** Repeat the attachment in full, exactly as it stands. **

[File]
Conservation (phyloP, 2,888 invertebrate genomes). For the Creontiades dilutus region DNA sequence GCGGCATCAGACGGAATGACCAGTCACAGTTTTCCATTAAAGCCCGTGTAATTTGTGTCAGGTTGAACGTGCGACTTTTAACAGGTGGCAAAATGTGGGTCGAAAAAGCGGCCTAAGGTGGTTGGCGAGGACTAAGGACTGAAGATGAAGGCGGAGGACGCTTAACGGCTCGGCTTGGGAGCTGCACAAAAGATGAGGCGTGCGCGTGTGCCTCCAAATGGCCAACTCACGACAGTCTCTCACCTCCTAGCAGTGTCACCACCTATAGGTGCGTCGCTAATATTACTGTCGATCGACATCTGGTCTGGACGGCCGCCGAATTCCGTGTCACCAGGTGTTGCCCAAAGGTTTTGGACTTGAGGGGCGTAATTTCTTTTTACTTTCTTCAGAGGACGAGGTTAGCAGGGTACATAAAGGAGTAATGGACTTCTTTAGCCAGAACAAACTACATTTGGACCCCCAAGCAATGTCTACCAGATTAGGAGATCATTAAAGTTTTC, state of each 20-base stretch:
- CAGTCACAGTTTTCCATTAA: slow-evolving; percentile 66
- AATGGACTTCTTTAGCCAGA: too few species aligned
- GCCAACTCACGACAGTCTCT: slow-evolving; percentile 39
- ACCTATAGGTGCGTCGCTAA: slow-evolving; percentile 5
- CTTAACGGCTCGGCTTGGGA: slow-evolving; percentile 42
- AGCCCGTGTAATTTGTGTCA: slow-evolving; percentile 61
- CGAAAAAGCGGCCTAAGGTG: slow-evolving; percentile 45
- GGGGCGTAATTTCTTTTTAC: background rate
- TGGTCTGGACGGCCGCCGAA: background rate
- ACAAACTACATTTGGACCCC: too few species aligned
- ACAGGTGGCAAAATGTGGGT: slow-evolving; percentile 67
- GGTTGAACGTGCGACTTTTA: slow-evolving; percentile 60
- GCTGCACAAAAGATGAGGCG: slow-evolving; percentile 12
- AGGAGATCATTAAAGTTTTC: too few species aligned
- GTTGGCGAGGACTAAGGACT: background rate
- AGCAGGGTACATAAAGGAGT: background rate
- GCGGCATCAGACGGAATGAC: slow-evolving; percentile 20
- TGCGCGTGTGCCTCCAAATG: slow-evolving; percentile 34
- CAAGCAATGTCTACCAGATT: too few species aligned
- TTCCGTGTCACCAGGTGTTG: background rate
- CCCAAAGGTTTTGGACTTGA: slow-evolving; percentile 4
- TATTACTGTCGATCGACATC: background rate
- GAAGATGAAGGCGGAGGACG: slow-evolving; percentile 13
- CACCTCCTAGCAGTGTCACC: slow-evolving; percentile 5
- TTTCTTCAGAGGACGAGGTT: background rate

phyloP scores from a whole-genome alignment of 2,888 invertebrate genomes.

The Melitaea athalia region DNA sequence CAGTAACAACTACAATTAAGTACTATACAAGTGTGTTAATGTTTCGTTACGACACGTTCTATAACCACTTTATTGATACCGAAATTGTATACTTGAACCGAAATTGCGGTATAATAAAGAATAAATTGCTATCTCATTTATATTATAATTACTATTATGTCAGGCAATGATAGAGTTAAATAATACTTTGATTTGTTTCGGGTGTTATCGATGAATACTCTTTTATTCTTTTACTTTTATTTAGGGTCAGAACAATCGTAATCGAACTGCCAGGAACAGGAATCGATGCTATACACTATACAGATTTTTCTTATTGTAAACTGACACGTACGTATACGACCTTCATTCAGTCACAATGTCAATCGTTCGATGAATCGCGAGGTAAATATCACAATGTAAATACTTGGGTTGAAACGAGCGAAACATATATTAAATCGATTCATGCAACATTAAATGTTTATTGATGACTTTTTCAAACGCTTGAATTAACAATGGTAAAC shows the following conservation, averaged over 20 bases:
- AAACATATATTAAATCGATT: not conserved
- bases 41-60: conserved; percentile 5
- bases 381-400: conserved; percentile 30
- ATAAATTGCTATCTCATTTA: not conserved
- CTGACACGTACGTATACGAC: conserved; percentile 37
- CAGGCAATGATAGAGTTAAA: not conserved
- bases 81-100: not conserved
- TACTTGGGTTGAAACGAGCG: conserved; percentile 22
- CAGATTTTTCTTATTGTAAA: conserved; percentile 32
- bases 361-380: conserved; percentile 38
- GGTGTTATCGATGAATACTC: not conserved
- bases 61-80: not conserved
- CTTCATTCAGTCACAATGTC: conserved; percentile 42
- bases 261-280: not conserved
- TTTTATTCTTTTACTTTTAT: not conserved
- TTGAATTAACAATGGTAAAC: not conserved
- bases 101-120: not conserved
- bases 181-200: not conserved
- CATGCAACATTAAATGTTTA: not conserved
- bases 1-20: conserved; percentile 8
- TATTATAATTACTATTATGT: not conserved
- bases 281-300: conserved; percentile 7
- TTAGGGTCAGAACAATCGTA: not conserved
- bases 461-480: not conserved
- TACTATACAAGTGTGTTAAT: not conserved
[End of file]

Conservation (phyloP, 2,888 invertebrate genomes). For the Creontiades dilutus region DNA sequence GCGGCATCAGACGGAATGACCAGTCACAGTTTTCCATTAAAGCCCGTGTAATTTGTGTCAGGTTGAACGTGCGACTTTTAACAGGTGGCAAAATGTGGGTCGAAAAAGCGGCCTAAGGTGGTTGGCGAGGACTAAGGACTGAAGATGAAGGCGGAGGACGCTTAACGGCTCGGCTTGGGAGCTGCACAAAAGATGAGGCGTGCGCGTGTGCCTCCAAATGGCCAACTCACGACAGTCTCTCACCTCCTAGCAGTGTCACCACCTATAGGTGCGTCGCTAATATTACTGTCGATCGACATCTGGTCTGGACGGCCGCCGAATTCCGTGTCACCAGGTGTTGCCCAAAGGTTTTGGACTTGAGGGGCGTAATTTCTTTTTACTTTCTTCAGAGGACGAGGTTAGCAGGGTACATAAAGGAGTAATGGACTTCTTTAGCCAGAACAAACTACATTTGGACCCCCAAGCAATGTCTACCAGATTAGGAGATCATTAAAGTTTTC, state of each 20-base stretch:
- CAGTCACAGTTTTCCATTAA: slow-evolving; percentile 66
- AATGGACTTCTTTAGCCAGA: too few species aligned
- GCCAACTCACGACAGTCTCT: slow-evolving; percentile 39
- ACCTATAGGTGCGTCGCTAA: slow-evolving; percentile 5
- CTTAACGGCTCGGCTTGGGA: slow-evolving; percentile 42
- AGCCCGTGTAATTTGTGTCA: slow-evolving; percentile 61
- CGAAAAAGCGGCCTAAGGTG: slow-evolving; percentile 45
- GGGGCGTAATTTCTTTTTAC: background rate
- TGGTCTGGACGGCCGCCGAA: background rate
- ACAAACTACATTTGGACCCC: too few species aligned
- ACAGGTGGCAAAATGTGGGT: slow-evolving; percentile 67
- GGTTGAACGTGCGACTTTTA: slow-evolving; percentile 60
- GCTGCACAAAAGATGAGGCG: slow-evolving; percentile 12
- AGGAGATCATTAAAGTTTTC: too few species aligned
- GTTGGCGAGGACTAAGGACT: background rate
- AGCAGGGTACATAAAGGAGT: background rate
- GCGGCATCAGACGGAATGAC: slow-evolving; percentile 20
- TGCGCGTGTGCCTCCAAATG: slow-evolving; percentile 34
- CAAGCAATGTCTACCAGATT: too few species aligned
- TTCCGTGTCACCAGGTGTTG: background rate
- CCCAAAGGTTTTGGACTTGA: slow-evolving; percentile 4
- TATTACTGTCGATCGACATC: background rate
- GAAGATGAAGGCGGAGGACG: slow-evolving; percentile 13
- CACCTCCTAGCAGTGTCACC: slow-evolving; percentile 5
- TTTCTTCAGAGGACGAGGTT: background rate

phyloP scores from a whole-genome alignment of 2,888 invertebrate genomes.

The Melitaea athalia region DNA sequence CAGTAACAACTACAATTAAGTACTATACAAGTGTGTTAATGTTTCGTTACGACACGTTCTATAACCACTTTATTGATACCGAAATTGTATACTTGAACCGAAATTGCGGTATAATAAAGAATAAATTGCTATCTCATTTATATTATAATTACTATTATGTCAGGCAATGATAGAGTTAAATAATACTTTGATTTGTTTCGGGTGTTATCGATGAATACTCTTTTATTCTTTTACTTTTATTTAGGGTCAGAACAATCGTAATCGAACTGCCAGGAACAGGAATCGATGCTATACACTATACAGATTTTTCTTATTGTAAACTGACACGTACGTATACGACCTTCATTCAGTCACAATGTCAATCGTTCGATGAATCGCGAGGTAAATATCACAATGTAAATACTTGGGTTGAAACGAGCGAAACATATATTAAATCGATTCATGCAACATTAAATGTTTATTGATGACTTTTTCAAACGCTTGAATTAACAATGGTAAAC shows the following conservation, averaged over 20 bases:
- AAACATATATTAAATCGATT: not conserved
- bases 41-60: conserved; percentile 5
- bases 381-400: conserved; percentile 30
- ATAAATTGCTATCTCATTTA: not conserved
- CTGACACGTACGTATACGAC: conserved; percentile 37
- CAGGCAATGATAGAGTTAAA: not conserved
- bases 81-100: not conserved
- TACTTGGGTTGAAACGAGCG: conserved; percentile 22
- CAGATTTTTCTTATTGTAAA: conserved; percentile 32
- bases 361-380: conserved; percentile 38
- GGTGTTATCGATGAATACTC: not conserved
- bases 61-80: not conserved
- CTTCATTCAGTCACAATGTC: conserved; percentile 42
- bases 261-280: not conserved
- TTTTATTCTTTTACTTTTAT: not conserved
- TTGAATTAACAATGGTAAAC: not conserved
- bases 101-120: not conserved
- bases 181-200: not conserved
- CATGCAACATTAAATGTTTA: not conserved
- bases 1-20: conserved; percentile 8
- TATTATAATTACTATTATGT: not conserved
- bases 281-300: conserved; percentile 7
- TTAGGGTCAGAACAATCGTA: not conserved
- bases 461-480: not conserved
- TACTATACAAGTGTGTTAAT: not conserved